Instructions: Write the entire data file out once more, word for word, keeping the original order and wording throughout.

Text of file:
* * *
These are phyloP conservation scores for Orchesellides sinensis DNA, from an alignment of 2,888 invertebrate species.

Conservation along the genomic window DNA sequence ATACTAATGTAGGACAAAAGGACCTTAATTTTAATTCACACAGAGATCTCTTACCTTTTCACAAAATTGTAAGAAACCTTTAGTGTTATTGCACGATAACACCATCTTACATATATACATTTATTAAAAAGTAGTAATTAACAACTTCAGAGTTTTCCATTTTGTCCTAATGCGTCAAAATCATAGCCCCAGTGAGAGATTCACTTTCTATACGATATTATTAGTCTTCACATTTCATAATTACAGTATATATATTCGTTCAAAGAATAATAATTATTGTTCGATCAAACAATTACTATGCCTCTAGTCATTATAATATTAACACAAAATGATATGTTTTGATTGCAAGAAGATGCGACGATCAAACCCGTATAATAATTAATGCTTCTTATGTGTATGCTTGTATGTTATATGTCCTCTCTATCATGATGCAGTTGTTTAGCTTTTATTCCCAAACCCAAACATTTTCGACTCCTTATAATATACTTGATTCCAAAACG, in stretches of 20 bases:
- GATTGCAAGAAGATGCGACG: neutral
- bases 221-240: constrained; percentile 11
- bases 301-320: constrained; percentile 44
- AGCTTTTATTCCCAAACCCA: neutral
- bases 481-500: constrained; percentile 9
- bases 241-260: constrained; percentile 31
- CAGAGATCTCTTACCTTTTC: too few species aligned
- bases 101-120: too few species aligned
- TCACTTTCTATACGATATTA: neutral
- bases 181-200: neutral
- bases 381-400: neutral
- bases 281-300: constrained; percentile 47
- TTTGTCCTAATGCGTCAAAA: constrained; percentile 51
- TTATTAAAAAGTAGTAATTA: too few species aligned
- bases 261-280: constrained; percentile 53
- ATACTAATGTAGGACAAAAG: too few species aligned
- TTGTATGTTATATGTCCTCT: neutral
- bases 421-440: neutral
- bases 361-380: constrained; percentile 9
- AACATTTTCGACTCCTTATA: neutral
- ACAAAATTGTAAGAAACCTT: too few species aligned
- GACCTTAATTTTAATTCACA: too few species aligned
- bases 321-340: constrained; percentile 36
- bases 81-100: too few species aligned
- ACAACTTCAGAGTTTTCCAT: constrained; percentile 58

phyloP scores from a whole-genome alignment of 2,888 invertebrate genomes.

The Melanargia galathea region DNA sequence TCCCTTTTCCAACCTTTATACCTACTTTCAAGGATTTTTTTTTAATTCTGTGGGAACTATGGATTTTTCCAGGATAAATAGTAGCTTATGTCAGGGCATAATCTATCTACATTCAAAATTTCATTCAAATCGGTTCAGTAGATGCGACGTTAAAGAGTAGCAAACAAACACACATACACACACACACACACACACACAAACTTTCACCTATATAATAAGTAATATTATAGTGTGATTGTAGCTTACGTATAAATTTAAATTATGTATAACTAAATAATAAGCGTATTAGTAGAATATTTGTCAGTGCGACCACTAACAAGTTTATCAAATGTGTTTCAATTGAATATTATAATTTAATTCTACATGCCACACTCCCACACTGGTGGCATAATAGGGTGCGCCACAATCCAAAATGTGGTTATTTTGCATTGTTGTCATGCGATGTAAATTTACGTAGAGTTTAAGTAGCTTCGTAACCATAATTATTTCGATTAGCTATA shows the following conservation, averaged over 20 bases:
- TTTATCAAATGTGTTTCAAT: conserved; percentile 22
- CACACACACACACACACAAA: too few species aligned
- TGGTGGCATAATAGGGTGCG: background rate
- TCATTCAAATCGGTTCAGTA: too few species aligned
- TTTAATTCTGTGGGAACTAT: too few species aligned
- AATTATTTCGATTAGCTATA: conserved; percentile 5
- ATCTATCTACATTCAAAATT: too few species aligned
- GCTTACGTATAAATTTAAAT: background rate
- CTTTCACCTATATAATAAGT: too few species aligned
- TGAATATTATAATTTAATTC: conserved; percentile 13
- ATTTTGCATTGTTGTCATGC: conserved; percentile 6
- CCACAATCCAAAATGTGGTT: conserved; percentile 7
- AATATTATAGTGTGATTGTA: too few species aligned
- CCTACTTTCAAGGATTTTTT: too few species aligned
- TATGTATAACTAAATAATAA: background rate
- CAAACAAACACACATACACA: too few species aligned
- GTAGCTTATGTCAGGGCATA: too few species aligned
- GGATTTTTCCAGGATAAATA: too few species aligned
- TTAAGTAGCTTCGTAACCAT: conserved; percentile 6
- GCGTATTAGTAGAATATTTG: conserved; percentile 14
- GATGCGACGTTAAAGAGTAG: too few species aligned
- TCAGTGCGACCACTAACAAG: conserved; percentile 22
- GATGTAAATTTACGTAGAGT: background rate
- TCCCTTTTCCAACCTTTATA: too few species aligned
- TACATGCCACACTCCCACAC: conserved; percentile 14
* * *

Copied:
These are phyloP conservation scores for Orchesellides sinensis DNA, from an alignment of 2,888 invertebrate species.

Conservation along the genomic window DNA sequence ATACTAATGTAGGACAAAAGGACCTTAATTTTAATTCACACAGAGATCTCTTACCTTTTCACAAAATTGTAAGAAACCTTTAGTGTTATTGCACGATAACACCATCTTACATATATACATTTATTAAAAAGTAGTAATTAACAACTTCAGAGTTTTCCATTTTGTCCTAATGCGTCAAAATCATAGCCCCAGTGAGAGATTCACTTTCTATACGATATTATTAGTCTTCACATTTCATAATTACAGTATATATATTCGTTCAAAGAATAATAATTATTGTTCGATCAAACAATTACTATGCCTCTAGTCATTATAATATTAACACAAAATGATATGTTTTGATTGCAAGAAGATGCGACGATCAAACCCGTATAATAATTAATGCTTCTTATGTGTATGCTTGTATGTTATATGTCCTCTCTATCATGATGCAGTTGTTTAGCTTTTATTCCCAAACCCAAACATTTTCGACTCCTTATAATATACTTGATTCCAAAACG, in stretches of 20 bases:
- GATTGCAAGAAGATGCGACG: neutral
- bases 221-240: constrained; percentile 11
- bases 301-320: constrained; percentile 44
- AGCTTTTATTCCCAAACCCA: neutral
- bases 481-500: constrained; percentile 9
- bases 241-260: constrained; percentile 31
- CAGAGATCTCTTACCTTTTC: too few species aligned
- bases 101-120: too few species aligned
- TCACTTTCTATACGATATTA: neutral
- bases 181-200: neutral
- bases 381-400: neutral
- bases 281-300: constrained; percentile 47
- TTTGTCCTAATGCGTCAAAA: constrained; percentile 51
- TTATTAAAAAGTAGTAATTA: too few species aligned
- bases 261-280: constrained; percentile 53
- ATACTAATGTAGGACAAAAG: too few species aligned
- TTGTATGTTATATGTCCTCT: neutral
- bases 421-440: neutral
- bases 361-380: constrained; percentile 9
- AACATTTTCGACTCCTTATA: neutral
- ACAAAATTGTAAGAAACCTT: too few species aligned
- GACCTTAATTTTAATTCACA: too few species aligned
- bases 321-340: constrained; percentile 36
- bases 81-100: too few species aligned
- ACAACTTCAGAGTTTTCCAT: constrained; percentile 58

phyloP scores from a whole-genome alignment of 2,888 invertebrate genomes.

The Melanargia galathea region DNA sequence TCCCTTTTCCAACCTTTATACCTACTTTCAAGGATTTTTTTTTAATTCTGTGGGAACTATGGATTTTTCCAGGATAAATAGTAGCTTATGTCAGGGCATAATCTATCTACATTCAAAATTTCATTCAAATCGGTTCAGTAGATGCGACGTTAAAGAGTAGCAAACAAACACACATACACACACACACACACACACACAAACTTTCACCTATATAATAAGTAATATTATAGTGTGATTGTAGCTTACGTATAAATTTAAATTATGTATAACTAAATAATAAGCGTATTAGTAGAATATTTGTCAGTGCGACCACTAACAAGTTTATCAAATGTGTTTCAATTGAATATTATAATTTAATTCTACATGCCACACTCCCACACTGGTGGCATAATAGGGTGCGCCACAATCCAAAATGTGGTTATTTTGCATTGTTGTCATGCGATGTAAATTTACGTAGAGTTTAAGTAGCTTCGTAACCATAATTATTTCGATTAGCTATA shows the following conservation, averaged over 20 bases:
- TTTATCAAATGTGTTTCAAT: conserved; percentile 22
- CACACACACACACACACAAA: too few species aligned
- TGGTGGCATAATAGGGTGCG: background rate
- TCATTCAAATCGGTTCAGTA: too few species aligned
- TTTAATTCTGTGGGAACTAT: too few species aligned
- AATTATTTCGATTAGCTATA: conserved; percentile 5
- ATCTATCTACATTCAAAATT: too few species aligned
- GCTTACGTATAAATTTAAAT: background rate
- CTTTCACCTATATAATAAGT: too few species aligned
- TGAATATTATAATTTAATTC: conserved; percentile 13
- ATTTTGCATTGTTGTCATGC: conserved; percentile 6
- CCACAATCCAAAATGTGGTT: conserved; percentile 7
- AATATTATAGTGTGATTGTA: too few species aligned
- CCTACTTTCAAGGATTTTTT: too few species aligned
- TATGTATAACTAAATAATAA: background rate
- CAAACAAACACACATACACA: too few species aligned
- GTAGCTTATGTCAGGGCATA: too few species aligned
- GGATTTTTCCAGGATAAATA: too few species aligned
- TTAAGTAGCTTCGTAACCAT: conserved; percentile 6
- GCGTATTAGTAGAATATTTG: conserved; percentile 14
- GATGCGACGTTAAAGAGTAG: too few species aligned
- TCAGTGCGACCACTAACAAG: conserved; percentile 22
- GATGTAAATTTACGTAGAGT: background rate
- TCCCTTTTCCAACCTTTATA: too few species aligned
- TACATGCCACACTCCCACAC: conserved; percentile 14